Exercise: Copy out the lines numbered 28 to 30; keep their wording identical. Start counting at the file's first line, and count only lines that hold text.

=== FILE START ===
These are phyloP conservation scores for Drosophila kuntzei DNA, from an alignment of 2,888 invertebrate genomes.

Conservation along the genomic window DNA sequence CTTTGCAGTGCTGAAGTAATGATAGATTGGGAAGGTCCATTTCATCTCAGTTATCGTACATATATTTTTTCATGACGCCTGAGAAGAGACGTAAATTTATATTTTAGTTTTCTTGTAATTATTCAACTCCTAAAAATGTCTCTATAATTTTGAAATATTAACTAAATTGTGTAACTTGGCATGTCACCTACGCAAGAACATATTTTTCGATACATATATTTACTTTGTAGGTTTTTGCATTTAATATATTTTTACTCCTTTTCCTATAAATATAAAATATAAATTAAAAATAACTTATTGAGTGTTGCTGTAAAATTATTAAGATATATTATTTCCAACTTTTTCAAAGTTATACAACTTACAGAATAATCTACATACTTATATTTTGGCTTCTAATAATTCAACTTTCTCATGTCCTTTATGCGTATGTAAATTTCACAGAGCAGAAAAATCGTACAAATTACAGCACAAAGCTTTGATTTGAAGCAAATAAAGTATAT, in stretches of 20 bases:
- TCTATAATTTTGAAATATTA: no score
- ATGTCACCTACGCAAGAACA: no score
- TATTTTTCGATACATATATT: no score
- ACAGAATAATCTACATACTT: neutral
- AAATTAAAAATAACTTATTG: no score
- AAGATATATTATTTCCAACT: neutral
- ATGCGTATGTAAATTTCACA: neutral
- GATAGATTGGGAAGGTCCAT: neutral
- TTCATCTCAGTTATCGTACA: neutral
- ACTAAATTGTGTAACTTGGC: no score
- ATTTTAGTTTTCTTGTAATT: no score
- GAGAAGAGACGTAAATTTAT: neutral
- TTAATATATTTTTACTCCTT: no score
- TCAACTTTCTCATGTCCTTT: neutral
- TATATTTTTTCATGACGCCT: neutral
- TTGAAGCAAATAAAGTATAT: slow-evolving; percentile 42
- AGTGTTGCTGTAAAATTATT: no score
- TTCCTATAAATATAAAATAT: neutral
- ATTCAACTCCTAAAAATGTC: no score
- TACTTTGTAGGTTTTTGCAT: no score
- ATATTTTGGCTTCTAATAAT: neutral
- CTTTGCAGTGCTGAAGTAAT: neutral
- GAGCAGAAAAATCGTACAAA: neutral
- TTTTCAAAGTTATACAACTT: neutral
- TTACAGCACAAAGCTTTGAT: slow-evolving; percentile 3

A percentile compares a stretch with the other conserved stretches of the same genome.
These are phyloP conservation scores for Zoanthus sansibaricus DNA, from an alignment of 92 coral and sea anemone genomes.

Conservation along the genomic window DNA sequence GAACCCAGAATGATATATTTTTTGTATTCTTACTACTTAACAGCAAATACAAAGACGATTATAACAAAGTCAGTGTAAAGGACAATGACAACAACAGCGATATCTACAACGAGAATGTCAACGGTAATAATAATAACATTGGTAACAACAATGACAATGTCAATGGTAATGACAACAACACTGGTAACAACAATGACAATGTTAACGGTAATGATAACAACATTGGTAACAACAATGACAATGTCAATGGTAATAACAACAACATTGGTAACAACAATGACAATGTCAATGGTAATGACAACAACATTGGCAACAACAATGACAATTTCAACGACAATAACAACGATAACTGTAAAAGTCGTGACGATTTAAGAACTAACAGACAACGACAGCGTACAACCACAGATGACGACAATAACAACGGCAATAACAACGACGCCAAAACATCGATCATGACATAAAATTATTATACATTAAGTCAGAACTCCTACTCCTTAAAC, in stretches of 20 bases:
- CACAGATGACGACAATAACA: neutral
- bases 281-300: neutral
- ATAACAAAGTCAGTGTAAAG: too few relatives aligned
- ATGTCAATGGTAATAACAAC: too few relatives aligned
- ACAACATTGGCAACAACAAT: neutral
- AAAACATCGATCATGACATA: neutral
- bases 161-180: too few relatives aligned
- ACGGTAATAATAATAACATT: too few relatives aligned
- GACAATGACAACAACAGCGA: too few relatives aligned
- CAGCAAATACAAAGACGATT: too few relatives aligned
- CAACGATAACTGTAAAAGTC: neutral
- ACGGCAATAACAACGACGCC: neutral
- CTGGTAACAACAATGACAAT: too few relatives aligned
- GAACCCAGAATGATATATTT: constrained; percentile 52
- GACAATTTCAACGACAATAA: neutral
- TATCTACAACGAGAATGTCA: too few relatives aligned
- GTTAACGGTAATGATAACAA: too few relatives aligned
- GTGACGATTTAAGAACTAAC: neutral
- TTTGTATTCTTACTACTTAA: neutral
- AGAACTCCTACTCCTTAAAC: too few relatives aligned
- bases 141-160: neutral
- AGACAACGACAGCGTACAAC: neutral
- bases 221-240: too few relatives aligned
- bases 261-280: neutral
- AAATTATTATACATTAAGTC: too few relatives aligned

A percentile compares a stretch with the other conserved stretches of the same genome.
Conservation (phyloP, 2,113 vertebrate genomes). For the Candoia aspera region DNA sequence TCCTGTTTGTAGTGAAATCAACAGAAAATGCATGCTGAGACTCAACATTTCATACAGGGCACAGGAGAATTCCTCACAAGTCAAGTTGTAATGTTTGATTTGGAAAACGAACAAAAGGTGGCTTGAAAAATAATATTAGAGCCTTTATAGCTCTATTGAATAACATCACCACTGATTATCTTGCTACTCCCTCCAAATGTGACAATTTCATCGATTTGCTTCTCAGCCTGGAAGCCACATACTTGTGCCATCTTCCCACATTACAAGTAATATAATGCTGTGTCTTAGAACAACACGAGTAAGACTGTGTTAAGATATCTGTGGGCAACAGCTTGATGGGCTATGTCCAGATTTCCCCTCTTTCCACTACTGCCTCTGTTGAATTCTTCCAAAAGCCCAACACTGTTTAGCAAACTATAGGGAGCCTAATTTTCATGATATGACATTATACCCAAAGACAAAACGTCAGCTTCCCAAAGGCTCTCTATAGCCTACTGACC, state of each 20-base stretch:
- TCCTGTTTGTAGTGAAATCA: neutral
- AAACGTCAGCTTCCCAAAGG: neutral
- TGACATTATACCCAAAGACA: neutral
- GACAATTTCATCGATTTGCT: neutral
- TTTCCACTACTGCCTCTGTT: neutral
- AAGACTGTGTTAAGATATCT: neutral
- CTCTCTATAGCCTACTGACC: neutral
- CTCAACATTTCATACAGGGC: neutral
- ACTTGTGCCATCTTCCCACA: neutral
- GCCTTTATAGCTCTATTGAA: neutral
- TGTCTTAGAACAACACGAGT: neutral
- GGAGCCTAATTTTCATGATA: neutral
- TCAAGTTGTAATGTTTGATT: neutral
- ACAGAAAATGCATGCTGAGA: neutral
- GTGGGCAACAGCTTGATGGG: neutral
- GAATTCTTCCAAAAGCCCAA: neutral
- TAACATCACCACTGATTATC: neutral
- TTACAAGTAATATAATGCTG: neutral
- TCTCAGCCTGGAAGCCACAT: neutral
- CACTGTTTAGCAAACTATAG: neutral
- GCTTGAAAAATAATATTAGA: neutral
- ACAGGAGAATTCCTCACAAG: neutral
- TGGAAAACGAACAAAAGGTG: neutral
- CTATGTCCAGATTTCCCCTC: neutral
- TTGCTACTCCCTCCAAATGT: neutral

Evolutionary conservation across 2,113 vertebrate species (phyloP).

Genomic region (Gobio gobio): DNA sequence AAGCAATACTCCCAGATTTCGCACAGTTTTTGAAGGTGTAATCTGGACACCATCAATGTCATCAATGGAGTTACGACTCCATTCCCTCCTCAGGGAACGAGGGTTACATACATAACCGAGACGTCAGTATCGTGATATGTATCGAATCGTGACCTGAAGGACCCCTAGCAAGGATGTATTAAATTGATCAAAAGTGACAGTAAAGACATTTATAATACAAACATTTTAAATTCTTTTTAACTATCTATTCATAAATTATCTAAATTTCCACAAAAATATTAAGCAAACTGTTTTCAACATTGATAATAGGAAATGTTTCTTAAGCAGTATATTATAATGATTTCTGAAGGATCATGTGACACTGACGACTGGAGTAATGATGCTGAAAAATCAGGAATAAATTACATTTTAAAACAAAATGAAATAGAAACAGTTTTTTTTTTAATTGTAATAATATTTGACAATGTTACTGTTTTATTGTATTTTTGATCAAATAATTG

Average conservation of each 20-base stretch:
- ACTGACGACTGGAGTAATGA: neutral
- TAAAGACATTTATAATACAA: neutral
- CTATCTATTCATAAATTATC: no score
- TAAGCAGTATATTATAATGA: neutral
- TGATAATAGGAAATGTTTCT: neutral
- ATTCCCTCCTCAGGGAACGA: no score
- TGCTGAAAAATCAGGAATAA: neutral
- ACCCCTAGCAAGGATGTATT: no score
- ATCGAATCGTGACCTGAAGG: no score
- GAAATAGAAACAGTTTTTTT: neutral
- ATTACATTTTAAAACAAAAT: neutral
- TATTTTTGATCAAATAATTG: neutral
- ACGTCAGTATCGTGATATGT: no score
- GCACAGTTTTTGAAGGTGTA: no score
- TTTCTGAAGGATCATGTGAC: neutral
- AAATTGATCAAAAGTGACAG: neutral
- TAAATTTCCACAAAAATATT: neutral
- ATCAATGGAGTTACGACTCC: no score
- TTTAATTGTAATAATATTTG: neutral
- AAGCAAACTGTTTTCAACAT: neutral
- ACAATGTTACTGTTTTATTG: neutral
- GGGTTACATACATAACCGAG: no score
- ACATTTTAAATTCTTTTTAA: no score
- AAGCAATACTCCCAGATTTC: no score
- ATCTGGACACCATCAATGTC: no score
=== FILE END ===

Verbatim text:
A percentile compares a stretch with the other conserved stretches of the same genome.
These are phyloP conservation scores for Zoanthus sansibaricus DNA, from an alignment of 92 coral and sea anemone genomes.

Conservation along the genomic window DNA sequence GAACCCAGAATGATATATTTTTTGTATTCTTACTACTTAACAGCAAATACAAAGACGATTATAACAAAGTCAGTGTAAAGGACAATGACAACAACAGCGATATCTACAACGAGAATGTCAACGGTAATAATAATAACATTGGTAACAACAATGACAATGTCAATGGTAATGACAACAACACTGGTAACAACAATGACAATGTTAACGGTAATGATAACAACATTGGTAACAACAATGACAATGTCAATGGTAATAACAACAACATTGGTAACAACAATGACAATGTCAATGGTAATGACAACAACATTGGCAACAACAATGACAATTTCAACGACAATAACAACGATAACTGTAAAAGTCGTGACGATTTAAGAACTAACAGACAACGACAGCGTACAACCACAGATGACGACAATAACAACGGCAATAACAACGACGCCAAAACATCGATCATGACATAAAATTATTATACATTAAGTCAGAACTCCTACTCCTTAAAC, in stretches of 20 bases: